It looks like even Florida is sick of Florida.
In the second piece of absurd Florida news in as many weeks, the city of South Miami has passed a resolution to secede from the state because the state government and Gov. Rick “I’m Not A Scientist” Scott flat out refuse to deal with climate change.
The City Commission voted 3-2 in favor of the measure, which calls for making the state’s 24 southernmost counties a separate state called South Florida. The resolution was put forward by Vice Mayor Walter Harris, who cited “environmental concerns and claims that Tallahassee is unresponsive to the threat of climate change and proper environmental stewardship of the Everglades.”
Here’s the resolution in full, but below are some more crucial bits:
The resolution isn’t overstating things. It turns out that Miami — South Florida’s most notable city and biggest economic powerhouse — will almost certainly be one of the first American cities to pull an Atlantis and sink into the ocean (see here and here). A growing number of insurance companies are already leaving the market entirely, citing how risky it is to insure property in the area.
“It’s very apparent that the attitude of the northern part of the state is that they would just love to saw the state in half and just let us float off into the Caribbean,” South Miami Mayor Phillip Stoddard told The Orlando Sentinel. “They’ve made that abundantly clear every possible opportunity and I would love to give them the opportunity to do that.”
In 2010, when Scott first ran for governor, he pledged to slash funding for environmental spending and get rid of environmental regulations he said were slowing the state’s economy. When he was elected, he made good on many of those promises. Now that he’s in a tight race against former Gov. Charlie Crist, he’s rolled that language back, announcing he’d offer some more funding in the form of $500 million to springs restoration and $500 million to create alternative water supplies.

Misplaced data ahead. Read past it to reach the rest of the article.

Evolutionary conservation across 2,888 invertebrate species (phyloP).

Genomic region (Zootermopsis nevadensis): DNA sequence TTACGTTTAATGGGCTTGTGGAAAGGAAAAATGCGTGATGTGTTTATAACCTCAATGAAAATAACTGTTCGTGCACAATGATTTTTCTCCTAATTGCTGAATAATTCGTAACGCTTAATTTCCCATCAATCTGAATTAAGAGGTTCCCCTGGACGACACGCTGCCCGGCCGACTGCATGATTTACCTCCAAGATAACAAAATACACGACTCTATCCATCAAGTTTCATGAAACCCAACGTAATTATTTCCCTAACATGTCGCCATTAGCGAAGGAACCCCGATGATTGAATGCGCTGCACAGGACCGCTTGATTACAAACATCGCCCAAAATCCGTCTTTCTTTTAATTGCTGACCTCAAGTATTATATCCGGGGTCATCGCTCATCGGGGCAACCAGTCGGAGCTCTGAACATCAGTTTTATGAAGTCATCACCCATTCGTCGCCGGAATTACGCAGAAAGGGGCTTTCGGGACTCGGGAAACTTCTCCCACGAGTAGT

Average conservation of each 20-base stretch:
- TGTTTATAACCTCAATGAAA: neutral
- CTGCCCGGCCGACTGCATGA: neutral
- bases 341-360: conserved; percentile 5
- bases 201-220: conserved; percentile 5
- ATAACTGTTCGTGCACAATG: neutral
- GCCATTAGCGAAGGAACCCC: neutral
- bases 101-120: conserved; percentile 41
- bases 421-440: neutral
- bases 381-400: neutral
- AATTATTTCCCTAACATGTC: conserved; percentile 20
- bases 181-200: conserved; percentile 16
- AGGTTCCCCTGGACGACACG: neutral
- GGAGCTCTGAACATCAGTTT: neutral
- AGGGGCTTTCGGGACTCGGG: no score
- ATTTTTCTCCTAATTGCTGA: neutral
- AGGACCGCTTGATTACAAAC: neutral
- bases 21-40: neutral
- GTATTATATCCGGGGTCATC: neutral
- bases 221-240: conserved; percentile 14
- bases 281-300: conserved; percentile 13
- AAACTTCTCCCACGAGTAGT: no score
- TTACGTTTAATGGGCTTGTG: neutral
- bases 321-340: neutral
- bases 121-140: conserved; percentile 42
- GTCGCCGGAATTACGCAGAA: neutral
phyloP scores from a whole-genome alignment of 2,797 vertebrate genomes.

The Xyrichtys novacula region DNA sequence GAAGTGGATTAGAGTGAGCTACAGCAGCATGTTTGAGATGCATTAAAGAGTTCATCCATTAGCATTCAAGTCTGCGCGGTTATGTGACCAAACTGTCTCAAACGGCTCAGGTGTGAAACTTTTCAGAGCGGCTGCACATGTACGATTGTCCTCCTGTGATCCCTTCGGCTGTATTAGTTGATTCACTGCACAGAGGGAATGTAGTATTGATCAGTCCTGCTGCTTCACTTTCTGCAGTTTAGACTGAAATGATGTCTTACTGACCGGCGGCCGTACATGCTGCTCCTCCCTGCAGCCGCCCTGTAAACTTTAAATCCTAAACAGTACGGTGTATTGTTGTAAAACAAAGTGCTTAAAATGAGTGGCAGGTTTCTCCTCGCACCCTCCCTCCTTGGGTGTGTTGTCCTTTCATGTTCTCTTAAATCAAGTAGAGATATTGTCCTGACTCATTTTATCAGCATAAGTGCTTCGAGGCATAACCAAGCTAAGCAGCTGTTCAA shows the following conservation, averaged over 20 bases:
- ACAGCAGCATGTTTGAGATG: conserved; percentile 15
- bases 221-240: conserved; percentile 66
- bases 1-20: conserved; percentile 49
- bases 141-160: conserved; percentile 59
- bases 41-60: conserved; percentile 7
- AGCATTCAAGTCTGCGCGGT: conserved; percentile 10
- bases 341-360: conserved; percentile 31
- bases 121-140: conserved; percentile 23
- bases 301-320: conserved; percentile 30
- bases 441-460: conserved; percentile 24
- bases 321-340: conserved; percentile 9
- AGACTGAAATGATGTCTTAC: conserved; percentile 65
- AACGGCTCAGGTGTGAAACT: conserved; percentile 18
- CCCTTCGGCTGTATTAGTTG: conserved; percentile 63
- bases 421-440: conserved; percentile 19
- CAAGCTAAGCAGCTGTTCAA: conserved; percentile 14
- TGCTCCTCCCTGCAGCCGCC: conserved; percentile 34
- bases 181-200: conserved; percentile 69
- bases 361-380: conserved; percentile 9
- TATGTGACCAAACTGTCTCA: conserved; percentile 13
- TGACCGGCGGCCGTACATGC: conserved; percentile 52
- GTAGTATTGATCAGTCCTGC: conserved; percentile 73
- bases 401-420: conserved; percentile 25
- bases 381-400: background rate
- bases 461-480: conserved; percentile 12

“Florida’s natural beauty is a big reason why this is the best state in the country to call home,” Scott said in a statement about the funding. “Our natural resources are the foundation of our economy — they drive tourism, housing, business, and agriculture — and they deserve our long-term commitment.”
Crist has been calling Scott out for his failures over the environment since the start of the campaign, and billionaire climate-change activist Tom Steyer is spending big bucks to keep Scott out of office. Polls currently have Crist and Scott in a virtual tie, but South Miami’s vote is just another mark against Scott’s failure to address (or even discuss) a problem central to the well-being of half his state.